When two different terms sound somewhat alike, it may be difficult to keep the two terms separate in your mind. If a time ever comes when you must apply for disability benefits, you may encounter many terms that sound similar to one another. Two of these terms include Supplemental Security Income (SSI) and Social Security Disability Insurance (SSDI). Although they may sound and look alike to a degree, these are two totally separate terms representing different government programs.
In California, SSDI is available to disabled individuals who have paid into the program through taxes taken out of their work pay. If you have paid enough into this program and have a qualifying and documented permanent or temporary disability, you may be eligible for SSDI.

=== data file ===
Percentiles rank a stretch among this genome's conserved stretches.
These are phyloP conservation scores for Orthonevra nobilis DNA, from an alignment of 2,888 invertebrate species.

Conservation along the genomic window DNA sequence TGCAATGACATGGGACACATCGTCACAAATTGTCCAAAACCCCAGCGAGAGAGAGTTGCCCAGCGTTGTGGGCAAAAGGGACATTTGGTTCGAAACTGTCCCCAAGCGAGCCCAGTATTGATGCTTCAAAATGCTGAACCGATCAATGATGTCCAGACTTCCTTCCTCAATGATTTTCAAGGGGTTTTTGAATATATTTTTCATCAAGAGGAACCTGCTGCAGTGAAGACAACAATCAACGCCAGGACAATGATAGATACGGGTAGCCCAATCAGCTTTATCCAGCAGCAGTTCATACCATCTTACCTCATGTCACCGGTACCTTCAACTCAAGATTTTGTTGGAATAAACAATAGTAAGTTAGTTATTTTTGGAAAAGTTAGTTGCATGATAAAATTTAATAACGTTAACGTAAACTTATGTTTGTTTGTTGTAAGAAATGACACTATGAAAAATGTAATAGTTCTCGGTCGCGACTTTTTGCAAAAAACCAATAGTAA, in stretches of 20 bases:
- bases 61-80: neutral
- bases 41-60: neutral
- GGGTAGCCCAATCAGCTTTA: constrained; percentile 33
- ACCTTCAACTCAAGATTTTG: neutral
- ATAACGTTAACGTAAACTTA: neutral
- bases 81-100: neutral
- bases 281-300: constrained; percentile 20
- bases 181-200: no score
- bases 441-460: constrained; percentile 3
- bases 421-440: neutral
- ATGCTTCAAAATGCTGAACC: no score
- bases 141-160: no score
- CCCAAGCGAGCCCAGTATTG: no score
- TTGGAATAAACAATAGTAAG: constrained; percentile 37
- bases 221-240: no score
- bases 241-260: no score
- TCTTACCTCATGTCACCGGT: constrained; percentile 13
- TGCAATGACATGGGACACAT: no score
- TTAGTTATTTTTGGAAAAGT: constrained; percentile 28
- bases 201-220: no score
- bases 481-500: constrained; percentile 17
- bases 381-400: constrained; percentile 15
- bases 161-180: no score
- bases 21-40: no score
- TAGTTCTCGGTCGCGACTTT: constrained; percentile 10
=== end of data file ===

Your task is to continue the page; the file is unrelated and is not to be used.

SSI is similar to SSDI, but there are important differences that separate the two programs. SSI may be an option for disabled individuals that have not paid enough through taxes to qualify for SSDI. Because this program centers on the applicant’s financial need instead of his or her work history, the process of filing for benefits is complicated.
As you might expect, the government is not prepared to hand out SSI to everyone who simply claims they have the need. Instead, applicants must provide evidence and documentation proving that they qualify for the program. For example, applicants must show that they have little savings and do not have valuable property that they could sell off to support themselves.
Because individuals must prove their eligibility, many choose to seek counsel from a qualified legal representative. Doing so can not only aid you in meeting the requirements for SSI or SSDI, it can help you avoid making mistakes that could result in a claim denial or a delay in benefits.